• Ramsay MAE. (2005). How to use the Ramsay Score to address the level of ICU sedation. Referenced Wed Document. Available at: http://5jsnacc.umin.ac.jp/How%20to%20use%20the%20Ramsay%20Score%20to%20assess%20the%20level%20of%20ICU%20Sedation.htm. Accessed on March 23rd, 2005.
  • Kress JP, Pohlman AS, and Hall JB. (2002). Sedation and analgesia in the intensive care unit. American Journal of Respiratory Critical Care Medicine. 166, 1024-1028.
  • IHI 100,00 Lives Campaign. (2004). Getting Started Kit: Prevent Adverse Drug Events (Medication Reconciliation). The Institute for Health Improvement. Available at www.ihi.org.
  • Paone D, Levy R, and Bringewatt R. (1999). Integrating pharmaceutical care: a vision and a framework. The National Chronic Care Consortium & The National Pharmaceutical Council. Available at www.npcnow.org/resources/PDFs/IPCvisionpaper.pdf.
  • Saunders, S.M., Tierney, J.A., et al. (2003). Implementing a pharmacist-provided discharge counseling service. AMJHSP, 60, 1101-1103.
  • Rosen CE and Holmes S. (1978). Pharmacist’s impact on chronic psychiatric outpatients in community mental health. American Journal of Hospital Pharmacy. 35(6), 704-8.
  • Kaushal R and Bates DW. (2005). Chapter 7: The clinical pharmacist’s role in preventing adverse drug events. AHRQ Patient Safety Manual. Available at www.ahrq.gov/clinic/ptsafety/chap7.
  • Arizona State Hospital. Wellness Recovery Action Plans (WRAP). http://www.azdhs.gov/azsh/patient_programs.htm.
  • ACP-ASIM. (2000). Pharmacist Scope of Practice. Position Paper. American College of Physicians – American Society of Internal Medicine. www.acponline.org/hpp/pospaper/pharm_scope.pdf.
  • ValueOptions of Arizona. Assertive Community Treatment (ACT). http://www.valueoptions.com/arizona/en/programs/act.htm
  • ValueOptions of Arizona. Contract implementation fact sheet: Recovery for adults with serious mental illnesses. Available at: http:// www.valueoptions.com/arizona/en/publications/fact_sheet_adult.pdf.
data sources for cost analyses
Data Sources for Cost Analyses
  • A - University Health System Consortium Clinical Database; January through December 2004 (Drawn from 9 geographically dispersed academic medical centers, bed size from 616 to 692, average # of beds = 660; when applicable, adjusted for 620 bed institution)
  • B - Annual Salary from: 2003 Case Management Salary Survey Results. Published in: Advance for Providers of Post-Acute Care; May/June 2003, 51-54.
  • C - University of Missouri Health Care, University Hospital; January through December 2004. (Identified at group request by the UMHC Office of Clinical Effectiveness; when applicable, adjusted for 620 bed institution)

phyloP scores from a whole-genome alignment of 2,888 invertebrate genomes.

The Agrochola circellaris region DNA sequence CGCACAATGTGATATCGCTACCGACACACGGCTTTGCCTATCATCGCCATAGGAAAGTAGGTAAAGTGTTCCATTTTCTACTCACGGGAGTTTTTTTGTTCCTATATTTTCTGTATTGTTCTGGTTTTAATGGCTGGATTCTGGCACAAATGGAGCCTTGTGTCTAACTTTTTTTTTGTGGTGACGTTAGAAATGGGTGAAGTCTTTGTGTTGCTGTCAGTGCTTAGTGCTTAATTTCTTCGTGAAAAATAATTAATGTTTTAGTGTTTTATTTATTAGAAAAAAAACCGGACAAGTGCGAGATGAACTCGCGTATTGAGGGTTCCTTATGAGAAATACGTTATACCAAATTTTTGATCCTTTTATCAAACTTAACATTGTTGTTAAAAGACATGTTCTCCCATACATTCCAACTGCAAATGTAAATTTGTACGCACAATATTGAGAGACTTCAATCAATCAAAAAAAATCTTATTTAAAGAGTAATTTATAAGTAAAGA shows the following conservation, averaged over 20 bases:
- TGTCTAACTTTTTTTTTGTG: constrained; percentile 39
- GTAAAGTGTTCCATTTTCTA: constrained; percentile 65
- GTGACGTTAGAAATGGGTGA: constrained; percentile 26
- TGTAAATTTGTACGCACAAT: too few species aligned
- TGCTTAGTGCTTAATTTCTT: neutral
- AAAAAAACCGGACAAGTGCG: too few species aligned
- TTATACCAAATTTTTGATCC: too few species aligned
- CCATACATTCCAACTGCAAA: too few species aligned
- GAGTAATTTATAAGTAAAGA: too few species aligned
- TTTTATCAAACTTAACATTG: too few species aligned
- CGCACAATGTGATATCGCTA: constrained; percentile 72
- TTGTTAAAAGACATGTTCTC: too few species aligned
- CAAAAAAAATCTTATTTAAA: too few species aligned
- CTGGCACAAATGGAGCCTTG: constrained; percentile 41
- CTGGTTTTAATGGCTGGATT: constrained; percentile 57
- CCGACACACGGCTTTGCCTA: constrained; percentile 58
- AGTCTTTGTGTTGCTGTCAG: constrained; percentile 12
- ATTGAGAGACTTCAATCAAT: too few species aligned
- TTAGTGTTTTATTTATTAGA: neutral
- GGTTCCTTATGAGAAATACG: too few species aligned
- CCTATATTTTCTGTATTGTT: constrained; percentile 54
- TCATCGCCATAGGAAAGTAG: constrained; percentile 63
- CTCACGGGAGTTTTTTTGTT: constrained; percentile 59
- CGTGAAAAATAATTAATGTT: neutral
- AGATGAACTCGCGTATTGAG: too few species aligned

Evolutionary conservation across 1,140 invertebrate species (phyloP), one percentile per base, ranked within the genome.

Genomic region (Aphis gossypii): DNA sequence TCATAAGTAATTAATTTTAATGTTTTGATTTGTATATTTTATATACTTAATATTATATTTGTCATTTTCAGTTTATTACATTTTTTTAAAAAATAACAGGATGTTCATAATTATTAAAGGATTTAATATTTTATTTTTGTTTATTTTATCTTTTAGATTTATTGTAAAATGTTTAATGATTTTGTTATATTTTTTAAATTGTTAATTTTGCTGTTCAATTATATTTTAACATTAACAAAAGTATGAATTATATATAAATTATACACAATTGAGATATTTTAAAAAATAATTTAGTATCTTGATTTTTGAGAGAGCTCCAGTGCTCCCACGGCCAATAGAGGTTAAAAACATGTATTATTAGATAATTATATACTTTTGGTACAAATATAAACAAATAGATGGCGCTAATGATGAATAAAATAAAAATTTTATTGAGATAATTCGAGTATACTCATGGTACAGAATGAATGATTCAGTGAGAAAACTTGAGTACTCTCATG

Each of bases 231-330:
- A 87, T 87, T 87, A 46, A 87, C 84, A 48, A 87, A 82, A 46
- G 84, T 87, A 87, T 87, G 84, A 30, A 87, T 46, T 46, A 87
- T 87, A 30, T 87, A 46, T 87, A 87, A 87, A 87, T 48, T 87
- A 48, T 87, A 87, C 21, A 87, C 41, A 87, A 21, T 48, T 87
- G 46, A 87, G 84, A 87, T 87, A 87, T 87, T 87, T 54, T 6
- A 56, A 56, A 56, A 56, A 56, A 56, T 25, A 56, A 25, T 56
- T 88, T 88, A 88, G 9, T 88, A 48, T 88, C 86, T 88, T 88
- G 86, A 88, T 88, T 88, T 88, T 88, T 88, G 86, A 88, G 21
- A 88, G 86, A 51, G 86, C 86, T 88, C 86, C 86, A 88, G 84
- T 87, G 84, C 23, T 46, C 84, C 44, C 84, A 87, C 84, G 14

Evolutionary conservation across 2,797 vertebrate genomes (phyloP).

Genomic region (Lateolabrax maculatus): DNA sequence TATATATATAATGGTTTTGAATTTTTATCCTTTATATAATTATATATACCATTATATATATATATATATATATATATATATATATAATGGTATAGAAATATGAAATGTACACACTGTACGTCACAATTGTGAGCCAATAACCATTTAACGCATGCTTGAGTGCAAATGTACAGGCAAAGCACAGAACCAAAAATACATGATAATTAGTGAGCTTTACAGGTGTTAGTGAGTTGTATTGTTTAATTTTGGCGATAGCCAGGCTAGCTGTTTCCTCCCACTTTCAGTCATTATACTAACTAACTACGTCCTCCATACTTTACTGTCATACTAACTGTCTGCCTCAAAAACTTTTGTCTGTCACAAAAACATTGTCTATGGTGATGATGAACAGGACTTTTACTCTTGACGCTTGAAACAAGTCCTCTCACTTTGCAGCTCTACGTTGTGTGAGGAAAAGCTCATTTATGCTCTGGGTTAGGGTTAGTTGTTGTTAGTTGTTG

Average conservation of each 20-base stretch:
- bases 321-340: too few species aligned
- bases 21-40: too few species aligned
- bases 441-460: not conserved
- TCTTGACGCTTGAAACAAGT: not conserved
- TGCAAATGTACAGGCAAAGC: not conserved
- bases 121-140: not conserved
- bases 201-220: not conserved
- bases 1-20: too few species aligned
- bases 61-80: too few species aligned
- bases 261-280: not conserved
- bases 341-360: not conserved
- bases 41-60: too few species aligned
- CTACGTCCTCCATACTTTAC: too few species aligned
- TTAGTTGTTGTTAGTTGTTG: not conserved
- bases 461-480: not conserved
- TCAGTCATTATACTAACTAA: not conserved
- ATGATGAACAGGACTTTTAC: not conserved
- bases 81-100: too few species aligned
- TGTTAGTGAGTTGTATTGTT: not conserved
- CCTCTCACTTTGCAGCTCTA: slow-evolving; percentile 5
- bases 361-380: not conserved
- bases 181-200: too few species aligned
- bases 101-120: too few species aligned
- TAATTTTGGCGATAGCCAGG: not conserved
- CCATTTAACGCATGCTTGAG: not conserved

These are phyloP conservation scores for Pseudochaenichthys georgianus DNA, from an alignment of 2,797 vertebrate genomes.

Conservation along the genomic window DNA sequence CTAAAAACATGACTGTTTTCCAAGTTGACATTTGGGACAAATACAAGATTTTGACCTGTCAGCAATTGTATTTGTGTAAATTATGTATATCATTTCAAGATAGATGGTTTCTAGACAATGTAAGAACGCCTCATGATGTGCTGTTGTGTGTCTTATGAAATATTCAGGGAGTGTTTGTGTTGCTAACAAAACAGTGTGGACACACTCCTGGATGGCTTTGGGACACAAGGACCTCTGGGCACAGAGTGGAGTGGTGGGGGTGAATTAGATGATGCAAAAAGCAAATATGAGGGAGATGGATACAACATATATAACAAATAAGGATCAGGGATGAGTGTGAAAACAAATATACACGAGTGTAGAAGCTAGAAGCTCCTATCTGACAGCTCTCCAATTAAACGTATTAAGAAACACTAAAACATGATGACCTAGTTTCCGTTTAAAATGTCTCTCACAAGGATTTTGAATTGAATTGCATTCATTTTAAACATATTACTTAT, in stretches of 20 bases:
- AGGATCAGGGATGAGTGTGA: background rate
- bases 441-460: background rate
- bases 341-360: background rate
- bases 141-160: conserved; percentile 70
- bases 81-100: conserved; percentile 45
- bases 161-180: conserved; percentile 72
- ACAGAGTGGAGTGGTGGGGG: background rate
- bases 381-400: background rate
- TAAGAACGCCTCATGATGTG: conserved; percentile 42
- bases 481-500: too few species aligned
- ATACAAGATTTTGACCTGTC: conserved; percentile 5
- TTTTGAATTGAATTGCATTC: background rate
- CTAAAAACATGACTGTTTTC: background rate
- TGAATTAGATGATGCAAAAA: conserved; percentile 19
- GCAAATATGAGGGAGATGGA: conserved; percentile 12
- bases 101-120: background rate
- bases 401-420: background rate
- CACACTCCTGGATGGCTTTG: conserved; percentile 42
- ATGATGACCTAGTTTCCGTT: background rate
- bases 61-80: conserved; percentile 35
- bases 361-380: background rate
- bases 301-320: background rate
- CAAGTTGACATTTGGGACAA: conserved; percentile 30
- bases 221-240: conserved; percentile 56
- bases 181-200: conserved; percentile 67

• D - Medicare Fee Schedule – 2004 (Intubation – Endotracheal Emergency – Code 31500)
  • Kristofer Hagglund, PhD. Dean of Health Policy. School of Health Professions. University of Missouri-Columbia.
  • Kathryn Nelson, MHA. Patient Safety Officer. Office of Clinical Effectiveness. University of Missouri-Columbia Hospital.
  • Betty Nikodim. Senior Analyst. Office of Clinical Effectiveness. University of Missouri-Columbia Hospital.
  • Tim Anderson, RN. Patient Safety Manager. Harry S. Truman Memorial Veterans Hospital. Columbia, MO.
  • Barb Aston, MSW. Social Worker (Retired). Mid-Missouri Mental Health Center.
  • Kathryn Burks, RN, PhD. Faculty Advisor. University of Missouri-Columbia Sinclair School of Nursing.
  • Charles Brooks, MD, FACP. Residency Director. Department of Internal Medicine. UMC School of Medicine.
  • Rachel Haverstick, MA. Executive Staff Assistant. Center for Health Care Quality. University of Missouri-Columbia.
  • Laurel Despins, MS, APRN, BC, CCRN. Project Director. Office of Clinical Effectiveness. Clinical Nurse Specialist, Medical-Neurosurgical ICU. University of Missouri-Columbia.
  • Mark Kruse. Medical Records. Harry S. Truman Memorial Veterans Hospital. Columbia, MO.
  • Rebecca Wirth, MSW. Social Worker. Harry S. Truman Memorial Veterans Hospital. Columbia, MO.
  • Deborah Hurley. Human Resource Associate. Department of Health Management and Informatics. UMC School of Medicine.
  • Jane Bostick, RN, PhD. Faculty Advisor. UMC Sinclair School of Nursing.
  • Linda Headrick, MD. Sr. Associate Dean for Education. University of Missouri-Columbia School of Medicine.
contact information
Contact Information
  • Presenter Contact information:
    • Ashley Mahon: aem7ee@mizzou.edu
    • Russell McCulloh: rjm42b@mizzou.edu
    • Kevin Norris: kdn337@mizzou.edu
    • Brian Stout: bjs13e@mizzou.edu
  • UMC CLARION group was coordinated through the University of Missouri-Columbia Center for Health Care Quality (CHCQ)
    • For more information, please contact:

Rachel Haverstick, Executive Staff Assistant.

UMC Center for Health Care Quality

Medical Sciences Building, MA128

University of Missouri-Columbia. Columbia, MO 65211

Voice: (573) 882-8905

Fax: [573] 884-0474

Email: haverstickr@missouri.edu.